- Chemical staining, the most versatile way to color concrete, creates a mottled look that can then be used to create faux surfaces.
Concrete resurfacing: style and substance
It’s now possible to turn back the clock on a spalled driveway or sidewalk with decorative options for new concrete ranging from integral stains to aggregates, stamping, stenciling and traditional broom and trowel texturing.
The end results are hard to distinguish from brand-new slabs, thanks to products like QUIKRETE’s Concrete Resurfacer. And they are easy to learn and apply. “You simply mix the product in a 5-gallon bucket and apply with a squeegee, but it is important to pressure wash as per the package instructions,” notes Randy Williams, QUIKRETE national sales manager. “This will allow you to achieve a proper bond to the existing concrete.”
The product doesn’t require sealing, and the new surface can be walked on in six hours and driven on in 24 hours.
Other exterior flooring options
For the high-end customer, stone is often a first choice for exterior flooring. Slate, limestone and granite offer naturally rough surfaces that provide a slip-resistant finish that works well outdoors in most all applications including pool decks, patios and walkways. The durability of natural stone can’t be matched. Unfortunately, neither can the price per foot. But clients who splurge won’t be sorry: Choices range from giant slabs to stepping stones.
When working with stone, keep safety in mind. Slate does not need to be sealed outside, and some sealers may make stone slippery. Granite used outdoors should not be honed for the same reason. And when any natural stone products are installed in freeze-thaw conditions, ensure a proper substrate.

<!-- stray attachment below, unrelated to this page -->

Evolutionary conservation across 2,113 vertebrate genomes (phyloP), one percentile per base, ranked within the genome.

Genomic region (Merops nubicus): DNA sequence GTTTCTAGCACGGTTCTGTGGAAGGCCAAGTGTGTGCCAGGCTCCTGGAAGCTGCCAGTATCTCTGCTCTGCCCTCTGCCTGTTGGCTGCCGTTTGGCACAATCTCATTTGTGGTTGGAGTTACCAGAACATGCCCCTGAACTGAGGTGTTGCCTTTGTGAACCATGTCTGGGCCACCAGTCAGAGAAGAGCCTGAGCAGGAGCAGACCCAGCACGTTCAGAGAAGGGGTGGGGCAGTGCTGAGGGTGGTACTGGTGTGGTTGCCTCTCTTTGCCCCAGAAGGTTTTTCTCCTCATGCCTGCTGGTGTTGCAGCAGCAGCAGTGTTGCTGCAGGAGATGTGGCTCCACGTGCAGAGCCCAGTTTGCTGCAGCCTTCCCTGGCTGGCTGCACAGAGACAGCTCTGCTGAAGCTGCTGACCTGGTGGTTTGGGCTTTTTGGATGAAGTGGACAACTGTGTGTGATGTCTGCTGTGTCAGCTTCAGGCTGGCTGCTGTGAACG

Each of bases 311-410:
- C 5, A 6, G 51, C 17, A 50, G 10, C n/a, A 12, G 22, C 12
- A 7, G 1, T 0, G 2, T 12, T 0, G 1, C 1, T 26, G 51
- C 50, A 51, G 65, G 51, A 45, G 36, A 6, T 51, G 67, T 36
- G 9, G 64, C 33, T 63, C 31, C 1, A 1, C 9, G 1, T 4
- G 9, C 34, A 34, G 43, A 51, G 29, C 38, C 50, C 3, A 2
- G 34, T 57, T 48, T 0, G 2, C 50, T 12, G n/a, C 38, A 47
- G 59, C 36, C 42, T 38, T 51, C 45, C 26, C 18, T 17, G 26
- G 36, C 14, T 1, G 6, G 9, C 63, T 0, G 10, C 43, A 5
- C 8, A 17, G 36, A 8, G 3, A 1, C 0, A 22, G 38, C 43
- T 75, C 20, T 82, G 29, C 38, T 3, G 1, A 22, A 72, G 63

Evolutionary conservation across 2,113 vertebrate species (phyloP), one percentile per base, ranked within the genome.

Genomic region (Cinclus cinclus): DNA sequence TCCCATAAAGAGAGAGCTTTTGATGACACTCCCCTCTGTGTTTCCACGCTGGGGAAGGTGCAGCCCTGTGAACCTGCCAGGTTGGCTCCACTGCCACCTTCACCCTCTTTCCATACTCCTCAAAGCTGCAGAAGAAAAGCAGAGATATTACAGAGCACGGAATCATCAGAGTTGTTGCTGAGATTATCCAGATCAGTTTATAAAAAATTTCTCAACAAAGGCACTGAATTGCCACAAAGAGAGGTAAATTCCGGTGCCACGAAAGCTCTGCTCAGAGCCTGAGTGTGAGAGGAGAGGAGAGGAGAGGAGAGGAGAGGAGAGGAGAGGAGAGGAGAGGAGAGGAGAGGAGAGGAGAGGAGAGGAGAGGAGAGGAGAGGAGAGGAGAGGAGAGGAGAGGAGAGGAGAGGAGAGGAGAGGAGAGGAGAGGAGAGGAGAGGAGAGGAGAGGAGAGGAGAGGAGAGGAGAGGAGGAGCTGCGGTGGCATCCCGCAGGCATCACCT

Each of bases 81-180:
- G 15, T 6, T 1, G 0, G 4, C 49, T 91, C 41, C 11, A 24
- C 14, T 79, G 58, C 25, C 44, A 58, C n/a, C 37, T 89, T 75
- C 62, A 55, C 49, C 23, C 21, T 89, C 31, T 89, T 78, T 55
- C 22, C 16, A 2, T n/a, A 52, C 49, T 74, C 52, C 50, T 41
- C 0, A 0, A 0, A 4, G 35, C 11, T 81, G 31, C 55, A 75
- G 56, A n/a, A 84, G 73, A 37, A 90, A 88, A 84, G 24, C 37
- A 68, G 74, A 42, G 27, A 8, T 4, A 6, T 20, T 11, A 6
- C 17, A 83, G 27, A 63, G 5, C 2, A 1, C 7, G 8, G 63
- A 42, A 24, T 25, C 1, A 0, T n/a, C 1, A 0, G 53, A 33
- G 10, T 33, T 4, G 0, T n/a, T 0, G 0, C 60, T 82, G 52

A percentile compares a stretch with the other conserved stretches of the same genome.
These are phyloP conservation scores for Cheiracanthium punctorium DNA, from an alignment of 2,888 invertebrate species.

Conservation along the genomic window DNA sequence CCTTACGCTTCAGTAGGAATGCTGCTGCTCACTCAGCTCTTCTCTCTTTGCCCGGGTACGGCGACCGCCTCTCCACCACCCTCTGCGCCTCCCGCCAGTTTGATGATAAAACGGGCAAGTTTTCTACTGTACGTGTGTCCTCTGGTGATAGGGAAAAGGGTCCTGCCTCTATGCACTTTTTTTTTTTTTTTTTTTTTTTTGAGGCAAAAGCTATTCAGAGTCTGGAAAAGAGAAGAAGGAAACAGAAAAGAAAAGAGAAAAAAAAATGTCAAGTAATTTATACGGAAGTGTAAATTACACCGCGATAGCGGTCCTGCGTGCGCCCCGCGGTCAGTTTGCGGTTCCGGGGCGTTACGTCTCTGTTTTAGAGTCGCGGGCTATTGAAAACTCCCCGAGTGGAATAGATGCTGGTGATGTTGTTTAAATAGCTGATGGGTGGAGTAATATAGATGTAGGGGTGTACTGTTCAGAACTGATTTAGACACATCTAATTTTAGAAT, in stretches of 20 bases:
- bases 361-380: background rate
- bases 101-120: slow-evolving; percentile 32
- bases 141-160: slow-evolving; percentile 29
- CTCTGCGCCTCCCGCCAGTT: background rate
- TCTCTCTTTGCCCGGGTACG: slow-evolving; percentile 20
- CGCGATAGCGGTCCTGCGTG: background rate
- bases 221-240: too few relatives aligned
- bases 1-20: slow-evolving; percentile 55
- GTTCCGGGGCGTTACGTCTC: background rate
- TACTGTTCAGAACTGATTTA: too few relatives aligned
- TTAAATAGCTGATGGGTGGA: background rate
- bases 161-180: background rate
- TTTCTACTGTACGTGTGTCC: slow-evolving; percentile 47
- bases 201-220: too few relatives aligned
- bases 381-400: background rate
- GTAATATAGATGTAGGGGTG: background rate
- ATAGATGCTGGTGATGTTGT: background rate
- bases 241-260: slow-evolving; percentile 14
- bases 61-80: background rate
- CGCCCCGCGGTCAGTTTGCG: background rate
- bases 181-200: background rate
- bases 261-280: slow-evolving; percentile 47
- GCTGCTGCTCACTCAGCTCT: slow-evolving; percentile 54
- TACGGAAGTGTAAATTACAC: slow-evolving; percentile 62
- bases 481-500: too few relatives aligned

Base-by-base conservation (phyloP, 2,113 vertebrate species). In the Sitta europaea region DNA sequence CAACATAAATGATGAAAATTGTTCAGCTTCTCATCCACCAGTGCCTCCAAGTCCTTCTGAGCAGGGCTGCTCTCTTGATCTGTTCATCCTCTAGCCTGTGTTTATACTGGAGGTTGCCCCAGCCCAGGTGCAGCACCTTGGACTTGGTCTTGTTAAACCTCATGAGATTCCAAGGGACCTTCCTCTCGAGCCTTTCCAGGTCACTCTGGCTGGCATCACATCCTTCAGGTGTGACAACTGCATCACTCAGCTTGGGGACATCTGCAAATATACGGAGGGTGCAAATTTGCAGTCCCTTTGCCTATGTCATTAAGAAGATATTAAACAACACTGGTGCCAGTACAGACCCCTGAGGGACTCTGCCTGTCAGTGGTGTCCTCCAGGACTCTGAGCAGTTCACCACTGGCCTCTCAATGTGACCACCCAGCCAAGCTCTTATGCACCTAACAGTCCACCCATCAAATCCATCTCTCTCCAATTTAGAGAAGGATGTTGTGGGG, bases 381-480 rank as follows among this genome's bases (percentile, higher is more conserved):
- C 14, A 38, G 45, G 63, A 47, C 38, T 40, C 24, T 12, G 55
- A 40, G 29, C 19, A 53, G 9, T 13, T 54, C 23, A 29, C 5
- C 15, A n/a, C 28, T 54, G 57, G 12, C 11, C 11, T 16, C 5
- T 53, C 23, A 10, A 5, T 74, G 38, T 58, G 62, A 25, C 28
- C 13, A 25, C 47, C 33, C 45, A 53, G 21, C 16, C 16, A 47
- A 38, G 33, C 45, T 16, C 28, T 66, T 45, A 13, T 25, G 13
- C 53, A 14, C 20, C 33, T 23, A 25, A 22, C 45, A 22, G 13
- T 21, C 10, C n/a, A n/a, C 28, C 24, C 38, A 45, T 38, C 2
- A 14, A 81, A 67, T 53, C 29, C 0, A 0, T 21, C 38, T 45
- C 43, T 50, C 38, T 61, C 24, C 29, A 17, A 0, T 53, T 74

When installing ceramic tile outdoors, take care to find tile rated for this use. (Some contractors don’t recommend ceramic tile for outdoor use because its sealed surface is too slick for all-weather, year-round use.) Tile has one advantage over slabs. The depth of the pieces tends to be more uniform.
Brick is the perfect choice for walkways, patios and decks outside traditional homes. Clay paving bricks can be set in a sand base with a crushed gravel underlay for a naturalistic look or in a poured concrete base for added durability. True brick is extremely strong and colorfast. But brick will retain heat, so it may not be practical for certain applications like pool decks. In that case choose brick concrete pavers, which stay cooler underfoot. In cold climates, purchase materials rated for severe weather or cracking will be a risk.
Concrete pavers simulate the look of stone at a better price point. Colors and patterns can be mixed to mimic almost any type of slate, brick, river stone or cobblestone. Pavers suitable for driveways are also widely available.
New synthetic pavers made of high-density plastic resin have several advantages, namely that they don’t require site preparation or finishing. Synthetic pavers can be installed directly over dirt, even when the ground is not level.